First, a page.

By Dan Gephart, June 4, 2019

In a decision earlier this year, the Federal Labor Relation Authority, to the delight of labor relations practitioners government-wide, reaffirmed a seminal decision from 2018, emphasizing the statutory distinction between conditions of employment and working conditions.

Many people first saw the FLRA decision in DHS CPB El Paso, 71 FLRA No. 10, on the Authority’s web site, while others got the news first from FLRA Member James Abbott himself on LinkedIn. Member Abbott wrote:

The Authority found, as it did in DHS CBP El Paso, 70 FLRA 501 (2018), that neither workload increases attributable to “operational demand” or “mere variations” in normal duties do not constitute bargainable changes.

While board offices at the Merit Systems Protection Board continue to sit vacant, and the Equal Employment Opportunity Commission is just now emerging from its own lack of a quorum, the FLRA has kept plugging along, albeit without a General Counsel. Member Abbott has been a public face of the agency, as he has taken to social media to provide context and clarity to his decisions.

Member Abbott deferred when we asked to further explain this distinction between working conditions and conditions of employment, as the Authority is currently considering several cases that involve this question. “What I can say,” Abbott offered, “is that a number of cases will be issued in the very near future that will turn on this question and will serve to further explain the differences.”

Member Abbott also did not expand on comments related to the pending DC Court of Appeals decision on the Trump Executive Orders, but said: “We are awaiting the decision just as anxiously as the rest of the public and the labor-management relations community.”

Below are a few additional comments Member Abbott shared with FELTG.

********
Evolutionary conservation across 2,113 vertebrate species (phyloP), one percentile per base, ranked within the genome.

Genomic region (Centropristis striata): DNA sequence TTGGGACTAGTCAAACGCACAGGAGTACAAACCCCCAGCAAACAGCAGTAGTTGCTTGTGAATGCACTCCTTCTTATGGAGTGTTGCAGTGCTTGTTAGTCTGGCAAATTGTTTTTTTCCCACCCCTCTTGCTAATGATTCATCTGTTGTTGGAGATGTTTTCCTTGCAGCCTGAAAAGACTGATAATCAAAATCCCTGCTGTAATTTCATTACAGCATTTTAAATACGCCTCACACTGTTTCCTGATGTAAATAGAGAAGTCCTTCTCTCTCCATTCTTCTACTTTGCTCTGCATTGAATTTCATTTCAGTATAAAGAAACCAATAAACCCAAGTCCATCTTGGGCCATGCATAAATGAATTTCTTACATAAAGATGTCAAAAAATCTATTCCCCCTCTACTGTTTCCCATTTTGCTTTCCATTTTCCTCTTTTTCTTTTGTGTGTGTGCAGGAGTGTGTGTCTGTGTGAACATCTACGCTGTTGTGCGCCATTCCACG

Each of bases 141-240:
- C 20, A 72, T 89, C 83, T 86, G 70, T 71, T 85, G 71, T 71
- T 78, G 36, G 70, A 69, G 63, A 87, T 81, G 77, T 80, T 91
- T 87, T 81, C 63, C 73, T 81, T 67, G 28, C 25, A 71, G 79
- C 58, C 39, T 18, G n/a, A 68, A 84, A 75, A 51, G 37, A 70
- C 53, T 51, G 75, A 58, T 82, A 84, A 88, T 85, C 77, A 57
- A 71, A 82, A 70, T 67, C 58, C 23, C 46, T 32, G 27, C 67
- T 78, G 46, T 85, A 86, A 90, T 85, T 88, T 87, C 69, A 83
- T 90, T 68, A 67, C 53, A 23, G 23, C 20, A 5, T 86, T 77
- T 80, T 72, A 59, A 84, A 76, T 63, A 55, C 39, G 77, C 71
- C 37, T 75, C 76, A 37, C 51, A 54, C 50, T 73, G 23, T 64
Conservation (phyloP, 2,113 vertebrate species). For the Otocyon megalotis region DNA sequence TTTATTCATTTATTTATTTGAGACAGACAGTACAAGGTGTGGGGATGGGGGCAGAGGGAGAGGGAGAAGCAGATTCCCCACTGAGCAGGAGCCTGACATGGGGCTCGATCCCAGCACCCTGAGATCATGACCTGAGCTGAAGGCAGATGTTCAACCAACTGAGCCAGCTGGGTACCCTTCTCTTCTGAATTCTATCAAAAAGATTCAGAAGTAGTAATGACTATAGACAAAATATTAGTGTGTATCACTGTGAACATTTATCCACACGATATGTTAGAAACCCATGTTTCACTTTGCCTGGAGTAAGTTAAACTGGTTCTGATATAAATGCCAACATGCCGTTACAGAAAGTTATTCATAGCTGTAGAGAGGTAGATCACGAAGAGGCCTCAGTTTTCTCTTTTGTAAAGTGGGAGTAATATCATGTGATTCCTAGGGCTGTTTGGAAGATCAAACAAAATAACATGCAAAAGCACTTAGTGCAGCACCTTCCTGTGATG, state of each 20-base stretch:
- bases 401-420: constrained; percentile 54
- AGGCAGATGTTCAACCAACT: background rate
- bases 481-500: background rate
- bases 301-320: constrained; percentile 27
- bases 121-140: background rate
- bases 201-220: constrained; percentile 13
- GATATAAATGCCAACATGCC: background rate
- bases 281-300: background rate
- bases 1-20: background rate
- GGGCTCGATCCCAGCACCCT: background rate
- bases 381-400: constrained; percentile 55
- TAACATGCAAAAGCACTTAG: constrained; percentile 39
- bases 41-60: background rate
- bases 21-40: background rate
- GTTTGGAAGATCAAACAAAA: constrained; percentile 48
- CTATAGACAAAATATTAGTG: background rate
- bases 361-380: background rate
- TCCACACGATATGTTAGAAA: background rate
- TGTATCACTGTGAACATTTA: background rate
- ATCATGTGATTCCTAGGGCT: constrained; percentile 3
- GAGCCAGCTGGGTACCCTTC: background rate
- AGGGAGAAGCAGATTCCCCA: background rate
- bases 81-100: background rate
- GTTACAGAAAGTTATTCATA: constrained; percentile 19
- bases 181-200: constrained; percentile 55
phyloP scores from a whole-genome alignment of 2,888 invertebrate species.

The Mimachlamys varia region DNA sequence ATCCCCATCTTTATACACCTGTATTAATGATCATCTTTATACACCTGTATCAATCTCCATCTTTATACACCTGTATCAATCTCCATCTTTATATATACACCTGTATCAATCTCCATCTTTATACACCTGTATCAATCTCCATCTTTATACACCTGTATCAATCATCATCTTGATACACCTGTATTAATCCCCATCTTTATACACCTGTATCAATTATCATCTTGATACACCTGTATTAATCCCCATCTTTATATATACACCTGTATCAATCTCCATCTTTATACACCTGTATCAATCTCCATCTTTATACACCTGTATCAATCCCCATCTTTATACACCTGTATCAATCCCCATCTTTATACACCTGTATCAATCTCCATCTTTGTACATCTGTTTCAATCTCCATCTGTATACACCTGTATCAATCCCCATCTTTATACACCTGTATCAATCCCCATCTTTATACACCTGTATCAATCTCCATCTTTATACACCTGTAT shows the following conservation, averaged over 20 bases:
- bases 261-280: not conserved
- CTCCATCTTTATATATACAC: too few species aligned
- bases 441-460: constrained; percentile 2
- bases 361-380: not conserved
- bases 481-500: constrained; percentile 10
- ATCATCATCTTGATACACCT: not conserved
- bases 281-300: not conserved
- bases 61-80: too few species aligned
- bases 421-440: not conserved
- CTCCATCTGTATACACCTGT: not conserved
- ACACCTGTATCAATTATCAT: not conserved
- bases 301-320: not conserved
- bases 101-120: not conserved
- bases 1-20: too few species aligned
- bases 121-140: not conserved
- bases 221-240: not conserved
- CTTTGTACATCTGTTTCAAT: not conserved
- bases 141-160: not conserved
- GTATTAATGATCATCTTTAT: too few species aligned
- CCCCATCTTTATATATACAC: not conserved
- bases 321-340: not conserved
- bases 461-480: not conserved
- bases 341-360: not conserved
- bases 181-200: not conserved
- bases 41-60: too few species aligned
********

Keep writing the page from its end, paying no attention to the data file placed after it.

DG: What was the reasoning behind your decision to be so active sharing cases on LinkedIn?

JA: Before, at, and after my confirmation hearing, I pledged that I would do everything I could to make FLRA decisions relevant and clear. I believe that it is important that FLRA decisions can be understood by laypersons and attorneys alike. To that end, one of the initiatives that I took upon myself was to summarize and highlight the significance of key decisions of the FLRA. My postings, of course, are not official iterations or citations.

DG: What kind of feedback have you gotten? 

JA: At a number of conferences, I have had the opportunity to speak to many union and agency officials. By far, most individuals have stated that they find the comments helpful and serve as a guide to seeing where our precedent is focused or refocused. I have also received many comments from both union and agency practitioners that the decisions of this FLRA cohort are quite clear and much more understandable than decisions of the past.

DG: There have obviously been major changes to prior FLRA case law over the last year. What changes do you find most significant and why? 

JA: Having served as a practitioner before the FLRA for many years, I always consider that every case that comes before us is significant to the parties involved.  Whereas past majorities of the FLRA have advocated for an “incremental extension” of collective-bargaining, I believe our return to and embrace of the plain language of the Statute is most significant.  

DG: What do you think is the appropriate role of a union in the federal government in 2019?

JA: The role of “labor organizations” in the Federal Government is the same in 2019 as it was in 1978.  Section 7114 of the FSLMRS clearly outlines the rights and responsibilities of “labor organizations” as that term is defined in 7103(a)(4).

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